Someone asked me how my blog and newspaper column came to be titled "Bleachers Brew". It's like this, it's an amalgam of sorts of two things: The bleachers area in the stadium/arena where I used to sit when I would watch baseball, football, and basketball games and Miles Davis' great jazz album Bitches Brew. That's how it got culled together. I originally planned on calling it "The View from the Big Chair" that is a nod to Tears For Fear's second album, Songs from the Big Chair. So there.

Tuesday, February 19, 2008

Ateneo Men's Football #11 Awakenings, A Gambit, and Grand Theft

Match #11
February 17, 2008
Erenchun Field
Ateneo De Manila University

For all the talk that Ateneo had taken the full measure of the talented and highly vaunted Far Eastern University Tamaraws, the Blue Booters once more came out flat in game one of the Season 70 UAAP football finals. Outhustled and outmuscled in almost every play, it seemed that the Tamaraws were going to score first.

Ateneo coach Arnulfo “Ompong” Merida stamped, cajoled, and cussed. He abandoned his cherished strategy of pairing his two playmakers at the same time in Jolo Peralta and Gab Siojo by inserting James Arco early in the game.

With the offense sputtering, Merida rode the referee for not calling a handball by an FEU defender inside the box that would have given Ateneo a penalty shot and possibly a jump in the scoring department. Incensed about the continuous verbal barrage, the referee sent Merida packing not just for the game but for the season (since the next game is officially the final match of the tournament). As the players on the pitch looked to the bench in confusion and in search for guidance, assistant coach and former Blue Booter Bob Manlulo pushed his hands down as a sign to the Ateneo team to settle down. He then pointed his finger to Peralta. “Fight for that ball,” he yelled.

“Sana mag-work,” Manlulo muttered under his breath referring to Merida’s gambit. It worked for Ateneo as they soon took over the discombobulated Tamaraws, who were no longer free to roam and attack and dictate the pace of the game.

The Blue Booters loaded up the midfield by sending up Fred Ozaeta and Migs Tuason to help Peralta gain possession of the ball and to attack. With the Tamaraws’ star striker Jovanie Simpron marked well by the defense, FEU’s offense bogged down. And for the second time in four days (dating back to Match 10 played on Valentine’s Day), the FEU XI exhibited signs of fear.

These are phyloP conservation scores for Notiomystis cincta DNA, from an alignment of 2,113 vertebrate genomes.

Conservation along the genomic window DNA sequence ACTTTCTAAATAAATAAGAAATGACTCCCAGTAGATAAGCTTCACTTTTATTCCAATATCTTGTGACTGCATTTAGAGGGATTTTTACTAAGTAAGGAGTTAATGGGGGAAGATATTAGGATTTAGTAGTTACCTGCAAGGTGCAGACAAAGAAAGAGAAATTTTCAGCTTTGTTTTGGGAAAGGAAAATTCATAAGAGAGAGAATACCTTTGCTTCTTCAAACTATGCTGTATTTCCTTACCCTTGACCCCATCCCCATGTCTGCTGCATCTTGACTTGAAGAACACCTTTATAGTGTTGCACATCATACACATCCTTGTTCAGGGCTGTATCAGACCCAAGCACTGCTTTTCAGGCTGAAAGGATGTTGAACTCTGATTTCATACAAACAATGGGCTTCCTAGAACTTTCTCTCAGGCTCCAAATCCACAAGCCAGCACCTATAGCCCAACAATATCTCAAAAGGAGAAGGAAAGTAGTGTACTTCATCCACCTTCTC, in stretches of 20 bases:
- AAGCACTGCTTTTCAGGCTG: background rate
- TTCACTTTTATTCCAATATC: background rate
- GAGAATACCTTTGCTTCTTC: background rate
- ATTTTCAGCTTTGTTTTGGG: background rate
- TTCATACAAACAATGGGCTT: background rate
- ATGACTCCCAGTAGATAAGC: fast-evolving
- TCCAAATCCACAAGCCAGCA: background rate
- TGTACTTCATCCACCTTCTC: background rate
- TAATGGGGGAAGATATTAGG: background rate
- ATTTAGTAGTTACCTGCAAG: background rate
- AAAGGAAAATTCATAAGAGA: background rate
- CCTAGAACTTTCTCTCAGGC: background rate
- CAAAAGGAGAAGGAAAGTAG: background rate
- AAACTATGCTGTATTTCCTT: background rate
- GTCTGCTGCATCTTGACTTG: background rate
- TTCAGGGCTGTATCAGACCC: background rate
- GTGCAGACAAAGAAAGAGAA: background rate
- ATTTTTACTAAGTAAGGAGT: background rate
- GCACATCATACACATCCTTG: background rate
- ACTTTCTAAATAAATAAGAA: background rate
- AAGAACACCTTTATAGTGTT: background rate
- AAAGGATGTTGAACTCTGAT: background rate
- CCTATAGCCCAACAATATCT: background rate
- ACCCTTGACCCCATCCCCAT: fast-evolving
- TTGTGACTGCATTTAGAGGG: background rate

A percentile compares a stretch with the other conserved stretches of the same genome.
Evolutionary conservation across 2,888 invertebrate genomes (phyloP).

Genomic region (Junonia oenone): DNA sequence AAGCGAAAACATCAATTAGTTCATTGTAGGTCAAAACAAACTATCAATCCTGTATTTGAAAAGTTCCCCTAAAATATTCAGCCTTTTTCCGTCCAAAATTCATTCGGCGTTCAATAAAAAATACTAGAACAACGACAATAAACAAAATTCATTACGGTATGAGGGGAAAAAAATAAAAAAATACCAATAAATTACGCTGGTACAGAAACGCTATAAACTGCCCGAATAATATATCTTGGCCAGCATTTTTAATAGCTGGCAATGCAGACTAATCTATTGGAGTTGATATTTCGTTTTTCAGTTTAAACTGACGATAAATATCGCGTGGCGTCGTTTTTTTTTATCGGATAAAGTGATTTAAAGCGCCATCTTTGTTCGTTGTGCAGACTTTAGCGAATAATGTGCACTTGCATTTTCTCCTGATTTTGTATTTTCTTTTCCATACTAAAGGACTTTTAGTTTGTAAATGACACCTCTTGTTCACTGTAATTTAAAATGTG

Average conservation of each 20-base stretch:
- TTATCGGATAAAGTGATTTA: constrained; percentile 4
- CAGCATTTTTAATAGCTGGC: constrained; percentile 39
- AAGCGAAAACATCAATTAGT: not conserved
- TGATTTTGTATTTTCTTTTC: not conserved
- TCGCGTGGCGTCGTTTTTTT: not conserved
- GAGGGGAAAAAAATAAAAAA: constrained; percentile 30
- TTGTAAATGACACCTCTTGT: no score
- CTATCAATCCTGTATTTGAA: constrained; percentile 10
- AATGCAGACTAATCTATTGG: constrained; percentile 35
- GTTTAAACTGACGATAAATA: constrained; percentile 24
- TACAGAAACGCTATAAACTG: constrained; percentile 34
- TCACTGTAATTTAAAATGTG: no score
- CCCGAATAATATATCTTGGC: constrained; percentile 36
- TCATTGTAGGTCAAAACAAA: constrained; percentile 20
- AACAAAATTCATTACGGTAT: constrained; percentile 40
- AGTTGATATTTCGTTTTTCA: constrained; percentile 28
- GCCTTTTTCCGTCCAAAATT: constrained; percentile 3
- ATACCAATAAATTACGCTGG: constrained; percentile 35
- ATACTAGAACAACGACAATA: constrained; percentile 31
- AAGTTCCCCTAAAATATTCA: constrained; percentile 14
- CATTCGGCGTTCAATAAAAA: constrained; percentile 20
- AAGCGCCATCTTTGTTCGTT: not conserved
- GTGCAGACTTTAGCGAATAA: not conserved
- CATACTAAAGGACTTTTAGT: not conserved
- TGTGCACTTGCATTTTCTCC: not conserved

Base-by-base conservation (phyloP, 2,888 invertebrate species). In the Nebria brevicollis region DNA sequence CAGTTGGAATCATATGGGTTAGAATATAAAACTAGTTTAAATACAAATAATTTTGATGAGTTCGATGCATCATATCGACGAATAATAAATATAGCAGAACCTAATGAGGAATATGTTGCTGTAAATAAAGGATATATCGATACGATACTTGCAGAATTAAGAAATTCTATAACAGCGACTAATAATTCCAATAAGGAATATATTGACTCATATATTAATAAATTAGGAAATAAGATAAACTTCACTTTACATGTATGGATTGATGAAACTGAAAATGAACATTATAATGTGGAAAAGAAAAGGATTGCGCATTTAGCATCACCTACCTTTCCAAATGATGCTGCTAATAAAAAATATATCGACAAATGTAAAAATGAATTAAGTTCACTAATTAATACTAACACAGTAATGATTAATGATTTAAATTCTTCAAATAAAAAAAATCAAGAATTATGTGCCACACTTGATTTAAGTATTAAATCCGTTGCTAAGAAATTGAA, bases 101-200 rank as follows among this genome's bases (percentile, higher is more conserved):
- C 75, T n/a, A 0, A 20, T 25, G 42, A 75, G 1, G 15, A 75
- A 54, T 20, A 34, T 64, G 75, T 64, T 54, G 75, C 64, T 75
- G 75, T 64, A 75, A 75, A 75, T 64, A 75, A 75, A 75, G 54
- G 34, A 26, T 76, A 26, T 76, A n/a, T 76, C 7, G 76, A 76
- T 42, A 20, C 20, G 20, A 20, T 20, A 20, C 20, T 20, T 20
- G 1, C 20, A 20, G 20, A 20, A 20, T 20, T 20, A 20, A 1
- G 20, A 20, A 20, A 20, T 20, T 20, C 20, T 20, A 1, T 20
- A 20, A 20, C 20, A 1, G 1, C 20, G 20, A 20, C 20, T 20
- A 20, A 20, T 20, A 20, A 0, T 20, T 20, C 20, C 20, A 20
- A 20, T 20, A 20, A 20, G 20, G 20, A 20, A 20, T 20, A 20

“We took away their shots and now it was our turn,” said a visibly elated Gino Tongson who once more scored another crucial goal versus FEU. “There was fear in their eyes. Alam na namin we had them.”

After a scoreless draw in the first half, Tongson made good on a brilliant cross by Gerard Cancio in the 52nd minute. As the ball perfectly made its way into the middle of the box, Tongson remembered his training. “Most guys would hit it from one touch. But if I wanted to get a good shot, I knew I had to control the ball first (or yari ako kay Coach Ompong),” he told himself as he used his chest and foot to corral the ball. And in one motion, he pirouetted and smashed a shot from almost point blank range. 1-0 Ateneo as the predominant blue and white crowd let out a collective roar of relief and celebration. Tongson cartwheeled once and pointed to the crowd.

Twenty minutes later off a perfect bending free kick by skipper Pat Ozaeta, Alvin Perez broke away from his defender and headed home the insurance policy past FEU keeper Brick Caballero. 2-0 Ateneo. Said Perez, “Last night (before the game), coach told me that I wasn’t getting possession of the ball during corners or freekicks. Importante na hindi lang makipagsabayan but maunahan ko sila. Sweet!”

FEU Tamaraws coach Adolfo Alicante held out his hands and yelled to his team, “Ayaw niyo na ba lumaban?” In the last three years, his team made its living off pinpoint passing, placing multiple attackers in scoring position, and playing stingy defense. And the much-maligned Ateneo team, reeling from the loss of multiple key personnel from the three-peat years, stole a page from FEU’s playbook and looked ready to upend the Tamaraws in championship play for the second year in a row (they were upset by UST last season).

Despite the presence of its strong back four, Ateneo has paraded talented scorers including Cancio, Tongson, Peralta, and James Arco. With Arco a nuisance particularly to FEU’s central back Jason Cordova (that led to two free kicks by Pat Ozaeta one which Perez headed home) and Peralta providing steady playmaking, FEU was in trouble. And now the Blue Booters picked up their first win versus the Tamaraw squad in two years and were brimming with confidence.

“One more game,” smiled Pat Ozaeta referring to the title match and his last as an Ateneo player. “I missed this.”

So did we all.

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